Sunday, September 18, 2005
Born Into Brothels
Having had a hectic day and sporting a terrific headache and an overwhelming urge to make my way home for dinner, red wine and sympathy I found myself crammed on the DLR heading for Bank. I'd arranged to meet a friend who had been travelling for the summer and had reserved us tickets to see a film at the ICA. Couldn't remember the name of the film and given the mood I was in it was sure to be some arty, high-brow production which I would be incapable of understanding.
The Central Line platform was full to bursting and the helpful man on the tannoy was just informing us that 'due to the earlier suspension the service was returning to normal'. 15 minutes for the next tube. My shoulders sagged and my body groaned. Surprisingly, few people made for the exit. Did they really think they would be able to get on the train once it did arrive?
There was a glimmer of hope as I boarded a bus bound for Tottenham Court Road almost immediately. Somewhere between its destination and Holborn we became well and truly stuck in a bus jam. Not having moved for at least 5 minutes there seemed nothing for it but to get off and use the most reliable form of transport known to man Shanks's pony.
As you may well imagine by the time I had walked to Coffea in Brewer Street I was seething. Fortunately, the waitress in the cheap Japanese down the road clearly understood my plight and brought me a far taller bottle of beer than the one I had ordered. Accompanied by G's stories of Vietnam and Cambodia I soon started relaxing.
I checked the name of the film I was going to see. Born Into Brothels. Surely she wasn't taking me to see something verging on the pornographic? No. Born Into Brothels is an award-winning documentary based on children born in the red light district of Calcutta.
Zana Briski, an American photographer, lived amongst the women periodically in the hope they would let her document their lives. It was the children of the prostitutes who held her attention. Briski gave them simple cameras and over a period of three years taught them how to use them; to show the world through their own eyes.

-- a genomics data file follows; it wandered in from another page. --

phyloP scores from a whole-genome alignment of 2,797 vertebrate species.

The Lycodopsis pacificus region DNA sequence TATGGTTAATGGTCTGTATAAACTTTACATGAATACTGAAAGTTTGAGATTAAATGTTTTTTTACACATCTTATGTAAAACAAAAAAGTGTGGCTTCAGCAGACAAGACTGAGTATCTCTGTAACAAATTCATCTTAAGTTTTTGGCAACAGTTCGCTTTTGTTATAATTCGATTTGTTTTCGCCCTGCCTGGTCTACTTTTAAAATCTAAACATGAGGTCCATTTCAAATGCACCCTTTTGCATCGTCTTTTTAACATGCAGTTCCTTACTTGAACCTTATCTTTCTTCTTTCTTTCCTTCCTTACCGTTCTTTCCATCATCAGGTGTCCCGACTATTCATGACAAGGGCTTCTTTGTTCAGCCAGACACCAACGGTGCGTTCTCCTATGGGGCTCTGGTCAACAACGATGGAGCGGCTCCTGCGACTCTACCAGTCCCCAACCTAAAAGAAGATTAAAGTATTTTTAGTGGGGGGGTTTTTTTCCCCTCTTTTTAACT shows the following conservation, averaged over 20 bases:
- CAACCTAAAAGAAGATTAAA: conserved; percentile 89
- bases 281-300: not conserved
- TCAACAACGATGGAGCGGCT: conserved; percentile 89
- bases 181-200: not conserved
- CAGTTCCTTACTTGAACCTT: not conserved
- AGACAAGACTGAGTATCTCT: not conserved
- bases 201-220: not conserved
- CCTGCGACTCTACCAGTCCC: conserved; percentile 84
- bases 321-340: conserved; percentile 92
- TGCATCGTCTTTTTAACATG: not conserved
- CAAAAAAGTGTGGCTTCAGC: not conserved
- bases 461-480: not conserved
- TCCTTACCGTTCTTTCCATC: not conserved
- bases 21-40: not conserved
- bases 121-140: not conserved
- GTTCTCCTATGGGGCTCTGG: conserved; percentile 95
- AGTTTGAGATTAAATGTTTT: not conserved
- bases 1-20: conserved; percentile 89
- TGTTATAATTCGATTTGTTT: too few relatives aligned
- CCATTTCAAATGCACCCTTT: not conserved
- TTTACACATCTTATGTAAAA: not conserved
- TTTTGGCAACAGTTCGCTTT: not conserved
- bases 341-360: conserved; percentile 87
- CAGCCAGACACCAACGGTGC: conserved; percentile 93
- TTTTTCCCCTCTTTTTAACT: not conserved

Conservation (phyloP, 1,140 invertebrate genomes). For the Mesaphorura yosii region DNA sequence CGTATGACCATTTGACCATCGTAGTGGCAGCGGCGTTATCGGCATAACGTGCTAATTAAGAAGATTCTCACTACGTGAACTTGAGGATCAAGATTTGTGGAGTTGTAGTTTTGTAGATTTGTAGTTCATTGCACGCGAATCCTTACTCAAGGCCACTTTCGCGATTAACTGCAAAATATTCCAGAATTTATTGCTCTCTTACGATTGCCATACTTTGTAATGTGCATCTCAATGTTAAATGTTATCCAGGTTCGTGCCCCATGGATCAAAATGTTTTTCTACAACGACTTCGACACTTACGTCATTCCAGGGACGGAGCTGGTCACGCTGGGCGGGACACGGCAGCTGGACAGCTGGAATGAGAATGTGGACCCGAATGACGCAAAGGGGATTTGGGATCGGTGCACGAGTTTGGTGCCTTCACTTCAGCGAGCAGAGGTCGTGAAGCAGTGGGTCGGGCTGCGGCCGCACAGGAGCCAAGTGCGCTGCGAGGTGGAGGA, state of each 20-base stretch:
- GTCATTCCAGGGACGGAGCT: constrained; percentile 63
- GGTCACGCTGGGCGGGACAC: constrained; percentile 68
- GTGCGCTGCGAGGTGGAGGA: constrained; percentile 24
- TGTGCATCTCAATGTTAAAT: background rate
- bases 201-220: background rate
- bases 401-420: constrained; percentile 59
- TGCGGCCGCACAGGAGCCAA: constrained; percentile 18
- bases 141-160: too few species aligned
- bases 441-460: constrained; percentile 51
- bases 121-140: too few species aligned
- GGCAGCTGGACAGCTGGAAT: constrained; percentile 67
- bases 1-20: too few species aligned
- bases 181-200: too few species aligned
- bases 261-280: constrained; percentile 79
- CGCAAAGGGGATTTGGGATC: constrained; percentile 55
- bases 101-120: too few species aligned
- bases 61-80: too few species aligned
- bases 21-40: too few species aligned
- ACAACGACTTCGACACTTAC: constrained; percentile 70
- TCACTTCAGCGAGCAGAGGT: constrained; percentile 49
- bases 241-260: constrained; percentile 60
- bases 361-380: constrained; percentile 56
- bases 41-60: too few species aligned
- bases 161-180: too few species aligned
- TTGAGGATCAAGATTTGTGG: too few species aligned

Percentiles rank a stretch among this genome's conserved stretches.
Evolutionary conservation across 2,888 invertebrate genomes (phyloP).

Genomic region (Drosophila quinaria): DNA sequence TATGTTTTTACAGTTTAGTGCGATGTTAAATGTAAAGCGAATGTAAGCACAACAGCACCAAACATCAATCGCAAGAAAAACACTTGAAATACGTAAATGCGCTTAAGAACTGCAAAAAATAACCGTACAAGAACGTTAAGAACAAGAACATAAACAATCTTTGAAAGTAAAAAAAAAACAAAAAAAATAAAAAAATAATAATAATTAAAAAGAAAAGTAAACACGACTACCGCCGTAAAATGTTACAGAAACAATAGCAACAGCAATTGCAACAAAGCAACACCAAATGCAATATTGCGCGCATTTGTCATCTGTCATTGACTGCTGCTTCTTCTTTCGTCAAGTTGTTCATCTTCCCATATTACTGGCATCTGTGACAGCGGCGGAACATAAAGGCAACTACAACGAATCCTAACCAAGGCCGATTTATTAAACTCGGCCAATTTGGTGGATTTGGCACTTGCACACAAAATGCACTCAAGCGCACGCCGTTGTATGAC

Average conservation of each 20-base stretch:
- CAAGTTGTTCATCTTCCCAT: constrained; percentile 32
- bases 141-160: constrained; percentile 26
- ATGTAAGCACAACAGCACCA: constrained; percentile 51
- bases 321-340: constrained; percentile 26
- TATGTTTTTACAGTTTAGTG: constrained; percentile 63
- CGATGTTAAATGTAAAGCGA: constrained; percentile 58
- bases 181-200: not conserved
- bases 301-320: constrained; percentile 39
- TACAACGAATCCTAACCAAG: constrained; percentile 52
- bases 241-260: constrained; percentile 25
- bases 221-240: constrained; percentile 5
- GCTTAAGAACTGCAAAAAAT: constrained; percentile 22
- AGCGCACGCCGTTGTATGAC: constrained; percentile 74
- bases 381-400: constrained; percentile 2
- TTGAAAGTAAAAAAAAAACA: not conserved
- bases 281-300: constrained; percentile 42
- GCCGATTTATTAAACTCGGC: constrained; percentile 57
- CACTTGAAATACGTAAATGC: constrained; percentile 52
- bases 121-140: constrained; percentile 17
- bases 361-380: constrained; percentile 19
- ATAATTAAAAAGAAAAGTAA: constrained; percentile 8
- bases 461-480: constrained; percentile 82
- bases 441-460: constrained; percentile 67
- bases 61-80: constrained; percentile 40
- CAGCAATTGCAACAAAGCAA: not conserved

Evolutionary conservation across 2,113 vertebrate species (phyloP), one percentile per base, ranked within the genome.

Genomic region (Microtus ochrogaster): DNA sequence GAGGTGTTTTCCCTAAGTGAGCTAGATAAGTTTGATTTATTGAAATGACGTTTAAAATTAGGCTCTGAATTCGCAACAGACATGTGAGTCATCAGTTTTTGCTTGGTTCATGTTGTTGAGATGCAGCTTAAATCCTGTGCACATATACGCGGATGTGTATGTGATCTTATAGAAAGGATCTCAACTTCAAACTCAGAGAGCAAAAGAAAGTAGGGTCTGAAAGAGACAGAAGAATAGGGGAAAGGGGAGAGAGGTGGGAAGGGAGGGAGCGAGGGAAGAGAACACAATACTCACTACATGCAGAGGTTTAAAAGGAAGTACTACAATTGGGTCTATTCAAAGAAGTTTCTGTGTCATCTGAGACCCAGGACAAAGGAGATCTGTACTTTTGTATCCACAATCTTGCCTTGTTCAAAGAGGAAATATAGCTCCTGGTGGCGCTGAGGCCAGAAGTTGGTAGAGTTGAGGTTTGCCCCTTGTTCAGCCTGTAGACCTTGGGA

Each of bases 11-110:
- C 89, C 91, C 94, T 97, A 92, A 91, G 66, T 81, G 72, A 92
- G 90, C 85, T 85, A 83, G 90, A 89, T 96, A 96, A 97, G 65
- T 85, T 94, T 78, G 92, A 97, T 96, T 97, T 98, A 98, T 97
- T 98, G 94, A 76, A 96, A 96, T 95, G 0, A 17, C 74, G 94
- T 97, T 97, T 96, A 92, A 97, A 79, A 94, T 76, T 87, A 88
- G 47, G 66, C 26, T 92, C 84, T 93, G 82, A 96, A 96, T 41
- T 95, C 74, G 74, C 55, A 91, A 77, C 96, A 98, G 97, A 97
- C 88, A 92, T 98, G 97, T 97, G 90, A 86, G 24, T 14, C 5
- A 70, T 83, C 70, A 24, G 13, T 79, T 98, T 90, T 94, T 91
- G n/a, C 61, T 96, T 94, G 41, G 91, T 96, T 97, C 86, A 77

I came out feeling like I'd been run over by a steamroller. The film was at times heart-breaking, distressing, touching and funny. We were unable to dissect it then and there. Time was needed to sit and contemplate before discussing.
Ten or so days on I'm still undecided. It's an amazingly powerful film and people should watch it. On the other hand, I wonder how it has affected the lives of the children. Briski was determined to help these children lead better lives; to ensure the girls didn't follow their mothers, grandmothers and aunts 'into the line'. She showed them the world outside but was it really attainable? She fought red tape and prejudice to get some of the kids places in schools. At the end of the film only two had stayed on. The others had been withdrawn by their families or had chosen to go home.
What Briski set out to do was commendable but did it smack of the Sally Army trying to rescue fallen women's children in the 19th Century? Is it better to have tried to improve their lives and fail than not to try at all? I don't know the answers. Go watch the film and make your own mind up.